When non-essential stores reopen their doors from Monday, almost three months will have passed since the UK went into lockdown.
Bosses whose businesses have been forcibly hibernating will have spent much of the time figuring out how they are going to lead their organisation through the challenges that lie ahead.
As someone whose job is to place the right people in the right role I’ve similarly been thinking about the skills that will be in demand under this ‘new normal’.
Firstly, and perhaps most obviously, those retail leaders looking to rebuild piece-by-piece the business they had before won’t last the course. Not only has retailing changed in a very concrete way via social distancing and strict hygiene measures, changes that were already in motion before the pandemic struck – such as digital-first and channel-neutrality – have been accelerated.
Now is not the time for conservatism. Bosses will need to embrace disruption and think big. They must be prepared to look beyond the nuts and bolts of retail (though still important) to the wider role they play in people’s lives and the communities they serve. And they should be prepared to collaborate with other sector and industry leaders to create a broad vision for a sustainable economy.
Leaders will need to challenge themselves and their teams. CEOs should be asking themselves whether they are the right person to lead the business forwards. They should then ask the same question of every person sat around the boardroom table.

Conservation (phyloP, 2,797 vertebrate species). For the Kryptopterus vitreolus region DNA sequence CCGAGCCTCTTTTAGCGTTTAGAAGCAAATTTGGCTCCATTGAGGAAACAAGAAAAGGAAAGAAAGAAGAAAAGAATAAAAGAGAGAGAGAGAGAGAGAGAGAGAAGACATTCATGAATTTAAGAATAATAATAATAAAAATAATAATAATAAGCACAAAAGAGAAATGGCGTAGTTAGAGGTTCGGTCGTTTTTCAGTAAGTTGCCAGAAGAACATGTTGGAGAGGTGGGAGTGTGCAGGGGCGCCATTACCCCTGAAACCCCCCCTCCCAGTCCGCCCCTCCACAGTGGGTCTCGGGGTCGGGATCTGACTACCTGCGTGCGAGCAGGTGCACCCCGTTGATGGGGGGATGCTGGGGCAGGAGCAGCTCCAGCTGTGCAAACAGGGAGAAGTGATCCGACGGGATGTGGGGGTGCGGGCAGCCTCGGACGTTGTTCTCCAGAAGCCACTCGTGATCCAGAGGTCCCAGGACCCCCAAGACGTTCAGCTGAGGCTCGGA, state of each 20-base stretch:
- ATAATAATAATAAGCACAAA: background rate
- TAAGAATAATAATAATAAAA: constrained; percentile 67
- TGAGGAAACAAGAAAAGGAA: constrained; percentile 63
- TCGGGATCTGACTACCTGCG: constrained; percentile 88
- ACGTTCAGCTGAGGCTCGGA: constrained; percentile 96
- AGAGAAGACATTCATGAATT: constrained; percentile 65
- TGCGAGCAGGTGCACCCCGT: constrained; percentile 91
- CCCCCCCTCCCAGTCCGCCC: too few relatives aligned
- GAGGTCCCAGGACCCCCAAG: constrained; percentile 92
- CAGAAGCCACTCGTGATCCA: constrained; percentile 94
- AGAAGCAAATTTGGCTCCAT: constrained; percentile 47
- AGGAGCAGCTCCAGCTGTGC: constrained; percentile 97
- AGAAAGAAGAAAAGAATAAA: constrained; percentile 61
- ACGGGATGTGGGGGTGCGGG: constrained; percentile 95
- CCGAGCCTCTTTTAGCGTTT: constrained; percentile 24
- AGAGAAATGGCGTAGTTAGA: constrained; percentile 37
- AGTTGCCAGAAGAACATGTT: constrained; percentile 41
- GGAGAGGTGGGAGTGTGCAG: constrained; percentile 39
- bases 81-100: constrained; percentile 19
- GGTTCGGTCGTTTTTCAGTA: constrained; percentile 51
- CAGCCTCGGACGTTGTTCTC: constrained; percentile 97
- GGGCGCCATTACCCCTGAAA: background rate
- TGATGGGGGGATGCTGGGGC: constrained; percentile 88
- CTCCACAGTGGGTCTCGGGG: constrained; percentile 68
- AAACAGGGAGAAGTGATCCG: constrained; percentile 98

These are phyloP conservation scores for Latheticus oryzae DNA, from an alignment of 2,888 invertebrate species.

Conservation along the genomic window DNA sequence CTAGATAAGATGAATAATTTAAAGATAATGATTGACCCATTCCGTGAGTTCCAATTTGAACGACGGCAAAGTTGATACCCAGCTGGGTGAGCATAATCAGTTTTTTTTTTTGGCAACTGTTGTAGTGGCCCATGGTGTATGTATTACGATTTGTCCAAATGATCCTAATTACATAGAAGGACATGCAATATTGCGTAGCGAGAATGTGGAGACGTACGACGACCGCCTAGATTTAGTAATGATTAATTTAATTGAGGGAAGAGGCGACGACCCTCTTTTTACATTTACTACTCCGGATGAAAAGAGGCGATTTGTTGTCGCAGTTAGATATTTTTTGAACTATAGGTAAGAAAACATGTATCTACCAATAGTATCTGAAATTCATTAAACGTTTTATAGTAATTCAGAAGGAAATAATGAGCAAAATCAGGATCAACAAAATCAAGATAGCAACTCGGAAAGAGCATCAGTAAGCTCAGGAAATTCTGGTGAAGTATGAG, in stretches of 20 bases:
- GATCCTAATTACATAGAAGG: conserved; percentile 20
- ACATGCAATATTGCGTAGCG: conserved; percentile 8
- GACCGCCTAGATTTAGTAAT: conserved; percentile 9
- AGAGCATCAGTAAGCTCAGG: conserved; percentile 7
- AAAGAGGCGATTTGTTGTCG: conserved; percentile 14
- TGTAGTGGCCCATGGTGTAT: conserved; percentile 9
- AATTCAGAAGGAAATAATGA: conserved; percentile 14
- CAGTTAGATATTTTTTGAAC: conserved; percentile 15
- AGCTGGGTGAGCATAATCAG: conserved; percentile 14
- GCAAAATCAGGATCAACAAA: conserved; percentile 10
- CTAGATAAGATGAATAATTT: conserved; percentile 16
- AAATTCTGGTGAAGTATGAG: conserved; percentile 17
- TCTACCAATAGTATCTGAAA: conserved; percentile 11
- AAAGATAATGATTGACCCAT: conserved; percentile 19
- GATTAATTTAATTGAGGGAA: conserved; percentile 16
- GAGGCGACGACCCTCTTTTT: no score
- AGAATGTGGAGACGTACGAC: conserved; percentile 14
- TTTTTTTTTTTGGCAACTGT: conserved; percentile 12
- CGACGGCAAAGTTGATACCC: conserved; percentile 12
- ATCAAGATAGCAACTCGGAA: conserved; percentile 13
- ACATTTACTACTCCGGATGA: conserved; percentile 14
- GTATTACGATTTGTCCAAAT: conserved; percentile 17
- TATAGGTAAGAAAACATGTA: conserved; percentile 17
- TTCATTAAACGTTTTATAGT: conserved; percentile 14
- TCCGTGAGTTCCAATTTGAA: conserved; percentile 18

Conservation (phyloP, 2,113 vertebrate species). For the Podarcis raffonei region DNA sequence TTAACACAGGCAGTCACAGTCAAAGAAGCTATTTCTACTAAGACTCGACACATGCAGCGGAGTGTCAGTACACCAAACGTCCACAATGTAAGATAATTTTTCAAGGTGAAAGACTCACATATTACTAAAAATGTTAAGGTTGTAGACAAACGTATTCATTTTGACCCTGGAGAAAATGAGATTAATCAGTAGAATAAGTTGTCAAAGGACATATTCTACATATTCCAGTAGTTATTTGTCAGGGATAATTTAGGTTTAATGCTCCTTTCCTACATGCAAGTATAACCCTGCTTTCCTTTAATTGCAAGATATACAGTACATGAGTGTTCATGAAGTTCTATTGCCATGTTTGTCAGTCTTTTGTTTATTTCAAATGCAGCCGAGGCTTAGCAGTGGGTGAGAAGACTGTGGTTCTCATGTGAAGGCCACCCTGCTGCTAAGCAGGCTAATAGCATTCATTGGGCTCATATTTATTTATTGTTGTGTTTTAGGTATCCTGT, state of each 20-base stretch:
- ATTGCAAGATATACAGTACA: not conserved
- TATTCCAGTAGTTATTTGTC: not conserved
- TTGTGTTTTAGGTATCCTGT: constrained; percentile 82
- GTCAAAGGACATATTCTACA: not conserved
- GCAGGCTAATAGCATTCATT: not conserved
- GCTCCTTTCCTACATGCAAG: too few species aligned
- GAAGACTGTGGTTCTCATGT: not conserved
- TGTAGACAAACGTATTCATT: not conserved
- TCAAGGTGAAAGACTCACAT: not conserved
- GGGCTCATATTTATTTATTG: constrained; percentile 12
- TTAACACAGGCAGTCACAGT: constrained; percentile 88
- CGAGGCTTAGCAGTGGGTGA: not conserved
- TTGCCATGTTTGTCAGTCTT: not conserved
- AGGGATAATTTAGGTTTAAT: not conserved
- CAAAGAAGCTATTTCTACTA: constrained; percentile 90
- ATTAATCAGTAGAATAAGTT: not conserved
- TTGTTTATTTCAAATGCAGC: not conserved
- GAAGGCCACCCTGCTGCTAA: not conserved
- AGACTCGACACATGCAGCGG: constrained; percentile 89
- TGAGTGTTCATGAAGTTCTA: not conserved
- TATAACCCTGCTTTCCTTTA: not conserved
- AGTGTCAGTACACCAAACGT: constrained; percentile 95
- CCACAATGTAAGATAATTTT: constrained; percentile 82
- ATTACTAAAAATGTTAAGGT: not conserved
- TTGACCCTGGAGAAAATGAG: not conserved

In a period of great uncertainty, future leaders will need to embrace a lack of control. Mistakes are inevitable. Those who dither for fear of getting things wrong will eventually be overtaken by those who learn from their mistakes and put them right.
Opposite views should be welcomed. Now is the worst time possible to surround yourself with ‘yes’ people.
Agility, flexibility and a sense of purpose will be key moving forwards. Leaders must set a clear strategy and trust and empower colleagues to find the right tactics to deliver it.
Leaders will need to show empathy with their staff. Frontline workers will suffer anxieties about being exposed to the virus. Senior executives should be visible and prepared to lead from the front, putting in shifts on the shop floor or warehouse to show staff they really are ‘all in this together’. Non-frontline staff will need support adapting to more remote ways of working.
Businesses will need to show empathy too with their customers. Listening to and acting on feedback will be more critical than ever at such a sensitive time.
Leadership matters in the best of times but it becomes doubly important in the worst of them.
Not every leader will adapt to the new landscape. Those that adopt a future mindset will give themselves and their business the best chance of success.